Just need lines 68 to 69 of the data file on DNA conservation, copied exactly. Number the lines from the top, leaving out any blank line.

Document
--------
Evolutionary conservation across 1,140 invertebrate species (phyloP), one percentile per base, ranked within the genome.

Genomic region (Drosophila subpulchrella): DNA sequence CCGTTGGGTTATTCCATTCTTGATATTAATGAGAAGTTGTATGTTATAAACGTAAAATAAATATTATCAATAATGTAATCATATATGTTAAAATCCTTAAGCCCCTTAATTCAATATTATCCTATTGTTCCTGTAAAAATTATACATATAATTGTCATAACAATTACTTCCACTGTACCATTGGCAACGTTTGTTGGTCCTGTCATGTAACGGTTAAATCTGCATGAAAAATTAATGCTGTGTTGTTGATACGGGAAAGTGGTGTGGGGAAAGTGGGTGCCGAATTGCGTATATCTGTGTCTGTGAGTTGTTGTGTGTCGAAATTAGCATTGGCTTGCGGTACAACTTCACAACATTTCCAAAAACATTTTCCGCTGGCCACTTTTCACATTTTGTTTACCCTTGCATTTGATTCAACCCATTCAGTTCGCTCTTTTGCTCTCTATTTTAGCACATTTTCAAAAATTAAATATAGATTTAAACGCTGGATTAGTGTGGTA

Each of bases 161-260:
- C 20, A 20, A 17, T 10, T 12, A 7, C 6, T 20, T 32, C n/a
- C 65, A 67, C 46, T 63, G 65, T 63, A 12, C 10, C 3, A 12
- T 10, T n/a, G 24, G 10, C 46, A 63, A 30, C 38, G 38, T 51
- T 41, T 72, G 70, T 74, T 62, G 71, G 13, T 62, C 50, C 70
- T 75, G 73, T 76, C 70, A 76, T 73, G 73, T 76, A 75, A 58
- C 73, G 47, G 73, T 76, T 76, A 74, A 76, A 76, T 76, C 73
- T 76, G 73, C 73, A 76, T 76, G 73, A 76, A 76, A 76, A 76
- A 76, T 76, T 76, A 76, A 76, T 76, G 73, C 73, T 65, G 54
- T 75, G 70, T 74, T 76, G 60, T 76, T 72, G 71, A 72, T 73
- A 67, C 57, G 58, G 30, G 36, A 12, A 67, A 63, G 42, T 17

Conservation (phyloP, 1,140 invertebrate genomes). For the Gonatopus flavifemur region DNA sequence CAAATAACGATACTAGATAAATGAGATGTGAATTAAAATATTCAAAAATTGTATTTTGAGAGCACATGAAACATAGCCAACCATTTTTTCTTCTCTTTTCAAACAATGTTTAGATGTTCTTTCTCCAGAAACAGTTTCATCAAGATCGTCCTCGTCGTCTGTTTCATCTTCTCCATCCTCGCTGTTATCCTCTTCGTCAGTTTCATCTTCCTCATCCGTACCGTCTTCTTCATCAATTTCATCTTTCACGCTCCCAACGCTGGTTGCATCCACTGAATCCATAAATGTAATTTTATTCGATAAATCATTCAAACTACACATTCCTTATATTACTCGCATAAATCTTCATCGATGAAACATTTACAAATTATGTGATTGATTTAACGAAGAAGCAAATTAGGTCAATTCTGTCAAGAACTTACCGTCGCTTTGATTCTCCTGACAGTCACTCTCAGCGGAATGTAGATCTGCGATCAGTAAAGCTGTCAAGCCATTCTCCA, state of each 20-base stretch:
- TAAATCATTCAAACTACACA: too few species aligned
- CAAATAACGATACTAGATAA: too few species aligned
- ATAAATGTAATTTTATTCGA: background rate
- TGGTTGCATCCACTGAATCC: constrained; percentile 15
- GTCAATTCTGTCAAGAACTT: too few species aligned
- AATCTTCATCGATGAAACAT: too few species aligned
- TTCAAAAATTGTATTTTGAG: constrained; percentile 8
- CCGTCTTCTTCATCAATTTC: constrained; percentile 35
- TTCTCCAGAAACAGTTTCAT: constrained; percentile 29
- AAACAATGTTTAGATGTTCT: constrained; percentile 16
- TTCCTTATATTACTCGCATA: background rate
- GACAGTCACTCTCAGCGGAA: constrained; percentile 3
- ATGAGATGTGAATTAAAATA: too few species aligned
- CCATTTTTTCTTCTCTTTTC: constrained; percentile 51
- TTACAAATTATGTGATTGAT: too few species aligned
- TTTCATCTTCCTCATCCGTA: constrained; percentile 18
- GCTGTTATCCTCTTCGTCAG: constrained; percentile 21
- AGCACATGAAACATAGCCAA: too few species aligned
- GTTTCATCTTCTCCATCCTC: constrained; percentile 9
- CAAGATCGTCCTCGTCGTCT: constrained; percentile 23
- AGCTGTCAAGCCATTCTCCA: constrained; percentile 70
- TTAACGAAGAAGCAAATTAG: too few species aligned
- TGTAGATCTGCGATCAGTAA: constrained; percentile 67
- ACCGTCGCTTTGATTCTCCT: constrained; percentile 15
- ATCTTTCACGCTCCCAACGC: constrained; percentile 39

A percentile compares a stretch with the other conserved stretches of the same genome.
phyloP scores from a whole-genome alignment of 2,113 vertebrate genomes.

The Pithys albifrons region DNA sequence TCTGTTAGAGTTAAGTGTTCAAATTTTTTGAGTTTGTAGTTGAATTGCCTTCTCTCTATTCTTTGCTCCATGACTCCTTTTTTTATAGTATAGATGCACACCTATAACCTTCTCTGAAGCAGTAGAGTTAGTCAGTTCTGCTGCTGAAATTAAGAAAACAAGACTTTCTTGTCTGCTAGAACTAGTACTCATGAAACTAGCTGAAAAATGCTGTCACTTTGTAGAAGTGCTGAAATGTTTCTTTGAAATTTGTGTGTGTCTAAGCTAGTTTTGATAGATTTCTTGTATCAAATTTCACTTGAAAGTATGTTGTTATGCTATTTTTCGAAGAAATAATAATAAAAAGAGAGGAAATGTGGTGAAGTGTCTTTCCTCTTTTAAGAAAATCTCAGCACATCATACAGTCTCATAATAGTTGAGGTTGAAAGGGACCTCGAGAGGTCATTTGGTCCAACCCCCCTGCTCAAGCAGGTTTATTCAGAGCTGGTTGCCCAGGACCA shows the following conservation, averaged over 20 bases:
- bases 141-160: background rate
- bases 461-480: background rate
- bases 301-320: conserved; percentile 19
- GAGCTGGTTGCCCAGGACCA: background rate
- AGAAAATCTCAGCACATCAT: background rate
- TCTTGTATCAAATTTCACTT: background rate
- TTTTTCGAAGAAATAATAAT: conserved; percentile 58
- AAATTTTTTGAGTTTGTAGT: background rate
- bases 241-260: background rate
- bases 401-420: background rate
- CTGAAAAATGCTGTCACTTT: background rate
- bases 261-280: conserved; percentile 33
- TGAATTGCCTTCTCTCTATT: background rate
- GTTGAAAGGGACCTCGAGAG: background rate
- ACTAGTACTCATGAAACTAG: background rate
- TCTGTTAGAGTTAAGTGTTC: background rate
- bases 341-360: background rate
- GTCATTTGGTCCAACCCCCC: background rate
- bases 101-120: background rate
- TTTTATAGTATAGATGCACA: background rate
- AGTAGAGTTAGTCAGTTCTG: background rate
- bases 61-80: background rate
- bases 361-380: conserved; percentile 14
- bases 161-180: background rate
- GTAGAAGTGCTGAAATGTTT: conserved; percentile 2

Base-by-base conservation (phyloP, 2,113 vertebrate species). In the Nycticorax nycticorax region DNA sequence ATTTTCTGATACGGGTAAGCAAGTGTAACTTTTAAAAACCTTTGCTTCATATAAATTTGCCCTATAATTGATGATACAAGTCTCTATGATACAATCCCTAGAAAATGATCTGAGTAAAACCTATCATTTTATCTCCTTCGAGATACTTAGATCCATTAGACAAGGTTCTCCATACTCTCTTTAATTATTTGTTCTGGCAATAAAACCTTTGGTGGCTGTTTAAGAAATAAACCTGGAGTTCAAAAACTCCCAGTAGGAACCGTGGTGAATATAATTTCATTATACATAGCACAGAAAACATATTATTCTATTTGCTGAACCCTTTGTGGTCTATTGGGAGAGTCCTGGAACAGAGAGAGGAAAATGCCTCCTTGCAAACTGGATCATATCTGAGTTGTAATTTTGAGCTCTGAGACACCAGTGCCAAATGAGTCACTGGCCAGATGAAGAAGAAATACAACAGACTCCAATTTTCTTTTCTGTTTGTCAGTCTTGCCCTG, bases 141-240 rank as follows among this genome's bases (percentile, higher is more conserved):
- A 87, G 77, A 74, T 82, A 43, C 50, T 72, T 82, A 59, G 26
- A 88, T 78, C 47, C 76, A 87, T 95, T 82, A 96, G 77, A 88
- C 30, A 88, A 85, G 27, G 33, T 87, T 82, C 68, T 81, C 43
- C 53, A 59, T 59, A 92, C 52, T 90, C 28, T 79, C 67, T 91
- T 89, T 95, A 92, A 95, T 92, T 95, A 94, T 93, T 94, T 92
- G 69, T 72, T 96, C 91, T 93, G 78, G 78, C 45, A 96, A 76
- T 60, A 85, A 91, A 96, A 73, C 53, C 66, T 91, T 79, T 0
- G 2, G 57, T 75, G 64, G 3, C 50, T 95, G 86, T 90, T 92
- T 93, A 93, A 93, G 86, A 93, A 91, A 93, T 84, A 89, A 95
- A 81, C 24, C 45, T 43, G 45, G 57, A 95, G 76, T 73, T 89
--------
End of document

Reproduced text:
Base-by-base conservation (phyloP, 2,113 vertebrate species). In the Nycticorax nycticorax region DNA sequence ATTTTCTGATACGGGTAAGCAAGTGTAACTTTTAAAAACCTTTGCTTCATATAAATTTGCCCTATAATTGATGATACAAGTCTCTATGATACAATCCCTAGAAAATGATCTGAGTAAAACCTATCATTTTATCTCCTTCGAGATACTTAGATCCATTAGACAAGGTTCTCCATACTCTCTTTAATTATTTGTTCTGGCAATAAAACCTTTGGTGGCTGTTTAAGAAATAAACCTGGAGTTCAAAAACTCCCAGTAGGAACCGTGGTGAATATAATTTCATTATACATAGCACAGAAAACATATTATTCTATTTGCTGAACCCTTTGTGGTCTATTGGGAGAGTCCTGGAACAGAGAGAGGAAAATGCCTCCTTGCAAACTGGATCATATCTGAGTTGTAATTTTGAGCTCTGAGACACCAGTGCCAAATGAGTCACTGGCCAGATGAAGAAGAAATACAACAGACTCCAATTTTCTTTTCTGTTTGTCAGTCTTGCCCTG, bases 141-240 rank as follows among this genome's bases (percentile, higher is more conserved):
- A 87, G 77, A 74, T 82, A 43, C 50, T 72, T 82, A 59, G 26